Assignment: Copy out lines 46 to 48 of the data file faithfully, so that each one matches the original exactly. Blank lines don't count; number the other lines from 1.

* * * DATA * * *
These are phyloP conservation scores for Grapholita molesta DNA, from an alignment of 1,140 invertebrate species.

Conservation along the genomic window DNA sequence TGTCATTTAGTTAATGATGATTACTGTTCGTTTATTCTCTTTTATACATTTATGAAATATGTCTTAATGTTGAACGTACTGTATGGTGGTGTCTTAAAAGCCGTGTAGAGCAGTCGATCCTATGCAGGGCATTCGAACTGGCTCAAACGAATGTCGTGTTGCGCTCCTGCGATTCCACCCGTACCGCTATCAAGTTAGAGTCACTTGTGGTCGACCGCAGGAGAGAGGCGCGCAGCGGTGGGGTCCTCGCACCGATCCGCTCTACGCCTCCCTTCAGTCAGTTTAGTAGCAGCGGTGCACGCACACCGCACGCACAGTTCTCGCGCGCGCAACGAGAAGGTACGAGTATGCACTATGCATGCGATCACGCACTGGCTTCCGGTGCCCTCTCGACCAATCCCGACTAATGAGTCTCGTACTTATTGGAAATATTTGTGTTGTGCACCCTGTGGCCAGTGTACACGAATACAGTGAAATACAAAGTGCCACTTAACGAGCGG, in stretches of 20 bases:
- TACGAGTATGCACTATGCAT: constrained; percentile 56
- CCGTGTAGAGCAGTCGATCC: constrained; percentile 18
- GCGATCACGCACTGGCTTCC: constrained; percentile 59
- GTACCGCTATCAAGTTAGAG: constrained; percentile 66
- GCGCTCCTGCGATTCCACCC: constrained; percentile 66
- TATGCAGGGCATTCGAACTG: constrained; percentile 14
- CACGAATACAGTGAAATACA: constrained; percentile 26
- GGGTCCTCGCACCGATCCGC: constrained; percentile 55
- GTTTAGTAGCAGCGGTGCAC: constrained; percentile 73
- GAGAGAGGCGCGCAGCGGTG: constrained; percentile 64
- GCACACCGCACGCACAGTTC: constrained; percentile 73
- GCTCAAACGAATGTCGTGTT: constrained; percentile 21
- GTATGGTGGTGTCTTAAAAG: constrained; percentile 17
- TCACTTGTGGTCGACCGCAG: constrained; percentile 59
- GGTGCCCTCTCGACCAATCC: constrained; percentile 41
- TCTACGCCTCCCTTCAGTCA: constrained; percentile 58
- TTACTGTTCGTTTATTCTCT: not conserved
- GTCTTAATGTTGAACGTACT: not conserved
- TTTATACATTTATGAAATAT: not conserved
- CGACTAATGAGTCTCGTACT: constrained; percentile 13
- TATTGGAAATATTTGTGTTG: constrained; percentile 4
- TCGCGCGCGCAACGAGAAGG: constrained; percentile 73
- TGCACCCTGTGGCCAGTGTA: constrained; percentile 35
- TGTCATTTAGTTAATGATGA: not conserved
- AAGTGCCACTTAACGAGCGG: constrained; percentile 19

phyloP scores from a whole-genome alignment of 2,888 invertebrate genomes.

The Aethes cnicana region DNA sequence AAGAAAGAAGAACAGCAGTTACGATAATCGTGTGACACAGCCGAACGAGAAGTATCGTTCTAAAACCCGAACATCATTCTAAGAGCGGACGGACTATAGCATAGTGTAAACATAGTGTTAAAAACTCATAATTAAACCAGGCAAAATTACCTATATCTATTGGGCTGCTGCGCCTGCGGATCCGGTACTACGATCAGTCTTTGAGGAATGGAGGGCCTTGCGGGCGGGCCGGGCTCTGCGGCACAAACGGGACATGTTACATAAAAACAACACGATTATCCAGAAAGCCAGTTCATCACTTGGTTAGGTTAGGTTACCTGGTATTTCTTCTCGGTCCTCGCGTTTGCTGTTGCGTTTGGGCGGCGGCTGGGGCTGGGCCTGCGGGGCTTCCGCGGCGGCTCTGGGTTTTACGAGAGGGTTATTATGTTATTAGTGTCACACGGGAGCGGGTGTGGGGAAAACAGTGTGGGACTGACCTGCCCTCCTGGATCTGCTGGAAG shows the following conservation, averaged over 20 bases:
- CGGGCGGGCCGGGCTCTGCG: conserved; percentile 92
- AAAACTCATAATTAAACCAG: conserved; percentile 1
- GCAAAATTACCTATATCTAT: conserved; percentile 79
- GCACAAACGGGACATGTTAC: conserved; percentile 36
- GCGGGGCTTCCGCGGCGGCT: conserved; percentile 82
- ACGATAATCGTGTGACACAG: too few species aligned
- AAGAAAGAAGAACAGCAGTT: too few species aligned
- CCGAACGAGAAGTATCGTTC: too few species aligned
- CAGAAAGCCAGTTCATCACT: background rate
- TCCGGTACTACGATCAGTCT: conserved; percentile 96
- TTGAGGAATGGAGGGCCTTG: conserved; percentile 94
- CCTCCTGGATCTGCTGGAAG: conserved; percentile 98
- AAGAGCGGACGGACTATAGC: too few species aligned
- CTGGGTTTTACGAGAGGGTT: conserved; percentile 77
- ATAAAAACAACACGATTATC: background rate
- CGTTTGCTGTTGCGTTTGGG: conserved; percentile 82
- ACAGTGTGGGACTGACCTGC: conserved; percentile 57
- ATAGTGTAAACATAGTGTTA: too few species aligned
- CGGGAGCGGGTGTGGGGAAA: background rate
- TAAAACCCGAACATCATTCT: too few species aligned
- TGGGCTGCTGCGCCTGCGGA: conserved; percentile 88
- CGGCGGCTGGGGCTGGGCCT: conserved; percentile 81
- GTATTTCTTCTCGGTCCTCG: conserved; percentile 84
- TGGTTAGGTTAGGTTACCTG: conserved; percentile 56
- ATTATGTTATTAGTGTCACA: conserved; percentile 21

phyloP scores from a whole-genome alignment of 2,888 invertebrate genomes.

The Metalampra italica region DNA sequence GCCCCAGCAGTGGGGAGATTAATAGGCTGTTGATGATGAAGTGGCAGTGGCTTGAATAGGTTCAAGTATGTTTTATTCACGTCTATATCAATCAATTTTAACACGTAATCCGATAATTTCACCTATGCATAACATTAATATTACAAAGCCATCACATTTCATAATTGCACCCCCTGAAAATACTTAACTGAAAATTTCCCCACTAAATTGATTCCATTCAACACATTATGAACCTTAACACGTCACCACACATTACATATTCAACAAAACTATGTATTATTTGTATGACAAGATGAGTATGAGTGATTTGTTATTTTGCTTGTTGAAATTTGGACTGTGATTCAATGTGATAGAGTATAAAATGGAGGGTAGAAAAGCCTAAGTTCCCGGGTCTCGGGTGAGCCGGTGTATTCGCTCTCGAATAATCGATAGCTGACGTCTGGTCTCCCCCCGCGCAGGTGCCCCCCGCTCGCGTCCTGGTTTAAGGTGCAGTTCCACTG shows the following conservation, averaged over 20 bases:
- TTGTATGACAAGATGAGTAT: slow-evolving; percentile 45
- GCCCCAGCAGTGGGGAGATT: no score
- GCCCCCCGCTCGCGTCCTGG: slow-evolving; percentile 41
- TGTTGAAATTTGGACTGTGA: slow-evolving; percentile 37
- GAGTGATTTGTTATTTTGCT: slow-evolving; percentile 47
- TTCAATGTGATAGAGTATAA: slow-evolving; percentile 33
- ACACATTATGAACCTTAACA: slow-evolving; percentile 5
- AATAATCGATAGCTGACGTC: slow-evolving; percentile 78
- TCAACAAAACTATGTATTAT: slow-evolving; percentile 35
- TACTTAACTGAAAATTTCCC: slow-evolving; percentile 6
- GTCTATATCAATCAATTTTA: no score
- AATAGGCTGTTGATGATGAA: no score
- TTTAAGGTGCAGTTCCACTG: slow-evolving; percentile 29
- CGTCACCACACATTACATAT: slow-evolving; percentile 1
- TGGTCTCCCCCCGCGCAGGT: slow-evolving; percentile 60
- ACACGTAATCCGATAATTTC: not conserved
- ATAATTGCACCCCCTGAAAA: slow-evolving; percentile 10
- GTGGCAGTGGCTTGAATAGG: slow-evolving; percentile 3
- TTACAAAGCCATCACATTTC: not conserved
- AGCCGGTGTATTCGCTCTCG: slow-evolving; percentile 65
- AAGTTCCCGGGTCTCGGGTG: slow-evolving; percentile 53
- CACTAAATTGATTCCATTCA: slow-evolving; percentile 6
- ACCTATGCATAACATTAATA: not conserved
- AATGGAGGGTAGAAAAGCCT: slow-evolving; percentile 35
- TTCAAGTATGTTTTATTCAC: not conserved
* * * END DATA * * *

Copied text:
- ACAGTGTGGGACTGACCTGC: conserved; percentile 57
- ATAGTGTAAACATAGTGTTA: too few species aligned
- CGGGAGCGGGTGTGGGGAAA: background rate